I really want to do well in school, but I also want to make sure that I am having a great time outside of my academics.  I love being in clubs and helping out anyway that I can around here.  And this isn’t the typical surface-level answer that you hear on a college tour.  I feel like being involved is the main way that I have met different types of people (problematic and not), grown professionally, and learned how to manage my time.  It is so easy at my school to get caught up in the books that it is crucial to know that school is so much more than just learning in class.

Being at school is a whole other world.  It sometimes feels like I was meant to be here. I don’t know, maybe I am.  This is sounding very cliche, so I’m finishing now.

There’s a Thick Line Between Love and Marriage

The childhood fables and imaginary television stories of the girl marrying her true love and riding off into the sunset could not have been any less misleading than a blatant lie.  I feel like we’re trained as children to think that being in love and being married are conjoined at the foundation.  I challenge someone to disagree with me, but I’ve learned in the past couple of years that love and marriage are not the same thing.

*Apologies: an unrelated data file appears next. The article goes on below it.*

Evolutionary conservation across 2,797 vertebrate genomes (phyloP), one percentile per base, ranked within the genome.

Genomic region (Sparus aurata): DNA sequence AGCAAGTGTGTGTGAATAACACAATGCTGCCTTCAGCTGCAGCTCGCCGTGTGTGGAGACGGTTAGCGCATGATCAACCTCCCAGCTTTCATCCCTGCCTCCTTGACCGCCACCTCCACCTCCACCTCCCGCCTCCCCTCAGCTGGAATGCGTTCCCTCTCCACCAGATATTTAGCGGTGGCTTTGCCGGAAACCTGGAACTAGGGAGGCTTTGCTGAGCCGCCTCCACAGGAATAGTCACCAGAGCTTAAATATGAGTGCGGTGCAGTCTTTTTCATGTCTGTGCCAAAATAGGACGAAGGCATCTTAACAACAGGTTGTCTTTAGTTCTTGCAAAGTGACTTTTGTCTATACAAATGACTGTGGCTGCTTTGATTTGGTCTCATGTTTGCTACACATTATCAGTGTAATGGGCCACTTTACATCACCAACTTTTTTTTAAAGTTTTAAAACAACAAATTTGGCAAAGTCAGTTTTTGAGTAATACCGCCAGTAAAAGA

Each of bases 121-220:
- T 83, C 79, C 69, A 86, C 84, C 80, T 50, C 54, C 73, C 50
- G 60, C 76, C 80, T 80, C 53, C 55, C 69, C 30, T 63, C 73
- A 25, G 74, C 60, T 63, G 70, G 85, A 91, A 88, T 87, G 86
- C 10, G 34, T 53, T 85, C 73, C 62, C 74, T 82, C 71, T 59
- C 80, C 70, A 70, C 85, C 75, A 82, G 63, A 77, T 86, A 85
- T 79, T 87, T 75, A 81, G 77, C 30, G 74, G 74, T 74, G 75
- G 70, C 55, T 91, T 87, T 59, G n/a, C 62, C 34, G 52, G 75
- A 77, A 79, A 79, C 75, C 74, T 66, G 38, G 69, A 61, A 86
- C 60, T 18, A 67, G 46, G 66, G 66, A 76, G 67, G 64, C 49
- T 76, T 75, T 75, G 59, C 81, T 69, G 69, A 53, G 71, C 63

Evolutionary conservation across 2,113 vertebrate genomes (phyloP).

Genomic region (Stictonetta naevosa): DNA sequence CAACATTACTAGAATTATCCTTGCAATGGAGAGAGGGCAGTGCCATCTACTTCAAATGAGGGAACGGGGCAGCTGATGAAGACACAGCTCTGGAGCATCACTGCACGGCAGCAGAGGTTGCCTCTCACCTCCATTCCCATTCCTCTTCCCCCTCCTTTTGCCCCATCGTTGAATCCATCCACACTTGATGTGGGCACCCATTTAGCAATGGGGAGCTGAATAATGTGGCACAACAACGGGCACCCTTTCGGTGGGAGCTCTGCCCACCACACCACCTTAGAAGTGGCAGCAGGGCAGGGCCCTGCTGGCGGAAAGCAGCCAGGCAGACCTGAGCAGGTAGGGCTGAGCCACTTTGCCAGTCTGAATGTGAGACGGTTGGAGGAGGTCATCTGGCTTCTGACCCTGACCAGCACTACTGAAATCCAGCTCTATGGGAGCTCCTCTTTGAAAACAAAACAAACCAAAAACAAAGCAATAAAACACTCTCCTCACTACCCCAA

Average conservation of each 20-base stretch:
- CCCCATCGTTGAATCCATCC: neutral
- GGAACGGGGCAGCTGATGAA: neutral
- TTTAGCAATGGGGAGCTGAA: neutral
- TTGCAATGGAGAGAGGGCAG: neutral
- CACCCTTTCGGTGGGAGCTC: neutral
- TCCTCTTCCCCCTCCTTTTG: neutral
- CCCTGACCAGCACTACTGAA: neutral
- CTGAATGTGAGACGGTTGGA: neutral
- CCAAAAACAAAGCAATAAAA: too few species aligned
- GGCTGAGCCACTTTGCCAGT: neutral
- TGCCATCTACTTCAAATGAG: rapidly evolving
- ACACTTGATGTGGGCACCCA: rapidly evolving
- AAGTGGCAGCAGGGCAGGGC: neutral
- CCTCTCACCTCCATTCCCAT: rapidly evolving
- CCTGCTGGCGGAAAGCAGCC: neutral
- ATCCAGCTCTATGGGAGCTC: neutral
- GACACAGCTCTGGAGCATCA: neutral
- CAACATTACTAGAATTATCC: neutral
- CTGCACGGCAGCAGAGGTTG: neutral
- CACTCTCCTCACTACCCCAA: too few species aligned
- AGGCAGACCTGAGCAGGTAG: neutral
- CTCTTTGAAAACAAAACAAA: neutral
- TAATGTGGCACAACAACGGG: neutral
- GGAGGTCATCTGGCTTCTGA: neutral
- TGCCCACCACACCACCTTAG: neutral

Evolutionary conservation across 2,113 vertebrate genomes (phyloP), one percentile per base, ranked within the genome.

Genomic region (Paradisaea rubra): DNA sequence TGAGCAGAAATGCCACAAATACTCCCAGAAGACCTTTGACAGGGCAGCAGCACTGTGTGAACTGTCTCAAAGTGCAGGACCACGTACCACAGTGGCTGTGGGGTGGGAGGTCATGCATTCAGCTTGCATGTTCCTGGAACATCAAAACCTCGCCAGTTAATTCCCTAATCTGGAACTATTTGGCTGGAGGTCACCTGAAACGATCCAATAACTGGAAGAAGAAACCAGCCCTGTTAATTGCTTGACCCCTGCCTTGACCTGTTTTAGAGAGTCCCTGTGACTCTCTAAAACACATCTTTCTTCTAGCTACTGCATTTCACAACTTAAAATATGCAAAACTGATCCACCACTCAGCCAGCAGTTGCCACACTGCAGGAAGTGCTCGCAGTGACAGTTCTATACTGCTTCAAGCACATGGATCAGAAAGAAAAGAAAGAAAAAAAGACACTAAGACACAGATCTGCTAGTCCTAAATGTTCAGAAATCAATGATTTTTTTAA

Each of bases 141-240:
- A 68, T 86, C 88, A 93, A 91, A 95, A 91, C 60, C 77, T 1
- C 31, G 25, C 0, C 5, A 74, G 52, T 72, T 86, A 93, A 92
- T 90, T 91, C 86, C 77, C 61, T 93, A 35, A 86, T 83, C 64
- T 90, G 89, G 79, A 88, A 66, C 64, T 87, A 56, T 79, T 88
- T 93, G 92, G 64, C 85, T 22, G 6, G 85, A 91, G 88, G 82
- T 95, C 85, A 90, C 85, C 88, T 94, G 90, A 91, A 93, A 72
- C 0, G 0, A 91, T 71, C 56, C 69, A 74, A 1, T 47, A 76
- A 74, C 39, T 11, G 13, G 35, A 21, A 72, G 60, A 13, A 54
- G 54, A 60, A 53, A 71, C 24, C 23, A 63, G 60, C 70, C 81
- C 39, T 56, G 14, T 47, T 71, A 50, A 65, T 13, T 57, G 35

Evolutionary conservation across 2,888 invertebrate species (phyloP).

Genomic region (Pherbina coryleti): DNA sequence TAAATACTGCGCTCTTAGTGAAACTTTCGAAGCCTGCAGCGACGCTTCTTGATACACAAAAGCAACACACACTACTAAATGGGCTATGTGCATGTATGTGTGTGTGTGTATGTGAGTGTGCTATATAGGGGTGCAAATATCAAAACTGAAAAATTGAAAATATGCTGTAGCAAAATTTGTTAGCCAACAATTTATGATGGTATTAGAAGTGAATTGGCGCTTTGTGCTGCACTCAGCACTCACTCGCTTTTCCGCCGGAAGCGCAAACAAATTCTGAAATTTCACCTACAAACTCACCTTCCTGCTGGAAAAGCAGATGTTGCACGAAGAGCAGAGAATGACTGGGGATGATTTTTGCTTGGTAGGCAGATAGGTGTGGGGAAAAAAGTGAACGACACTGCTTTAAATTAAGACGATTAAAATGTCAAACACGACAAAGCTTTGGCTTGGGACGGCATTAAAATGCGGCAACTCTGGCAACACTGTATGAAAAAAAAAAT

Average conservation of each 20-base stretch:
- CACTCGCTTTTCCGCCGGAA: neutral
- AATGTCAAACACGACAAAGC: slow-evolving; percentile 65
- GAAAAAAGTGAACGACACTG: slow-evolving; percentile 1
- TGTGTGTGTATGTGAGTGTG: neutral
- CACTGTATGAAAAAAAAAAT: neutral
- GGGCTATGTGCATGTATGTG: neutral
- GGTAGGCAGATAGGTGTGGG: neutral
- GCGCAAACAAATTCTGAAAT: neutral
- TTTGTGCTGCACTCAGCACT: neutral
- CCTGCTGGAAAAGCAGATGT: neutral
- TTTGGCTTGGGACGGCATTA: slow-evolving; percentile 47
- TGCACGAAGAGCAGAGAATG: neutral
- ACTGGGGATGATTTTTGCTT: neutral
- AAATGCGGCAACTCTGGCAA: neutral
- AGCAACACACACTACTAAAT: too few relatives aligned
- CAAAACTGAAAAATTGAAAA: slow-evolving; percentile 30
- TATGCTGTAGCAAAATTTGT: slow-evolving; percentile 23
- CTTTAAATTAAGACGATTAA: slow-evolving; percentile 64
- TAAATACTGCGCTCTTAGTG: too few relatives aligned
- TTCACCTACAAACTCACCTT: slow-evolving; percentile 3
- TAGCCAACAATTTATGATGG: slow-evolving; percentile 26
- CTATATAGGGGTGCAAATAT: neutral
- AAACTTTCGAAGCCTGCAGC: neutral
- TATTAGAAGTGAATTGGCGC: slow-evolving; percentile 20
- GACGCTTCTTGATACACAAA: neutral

Now let’s be real, it’s pretty easy to fall in love.  A song will play, and I can get emotional about a specific person, with that feeling not only belonging to that one person.  And many people have multiple boyfriends, girlfriends, husbands, and wives, giving each person unconditional love. So why do some of the most loving relationships, like marriages, fail?

I think relationships fail because they have nothing to do with how much you may love someone.  Relationships involve testing limits of forgiveness, trust, respect, and values within oneself and their partner’s.  Being committed to someone is allowing yourself to be okay with understanding this unpredictable world with someone by your side.  Sometimes this person may be destructive, encouraging, and even loving at times, but in all honesty, they make you learn more about the reality of humanity and what life really means.  To me that’s nothing related to love, and I don’t think people understand that.

Love is a boundless essence of happiness. Love is good. Love is kind. Love is simply fun. Being in love is the idea of wanting to commit to someone, like the sweetness of chocolate; but the realistic somewhat bitter aftertaste is the true commitment.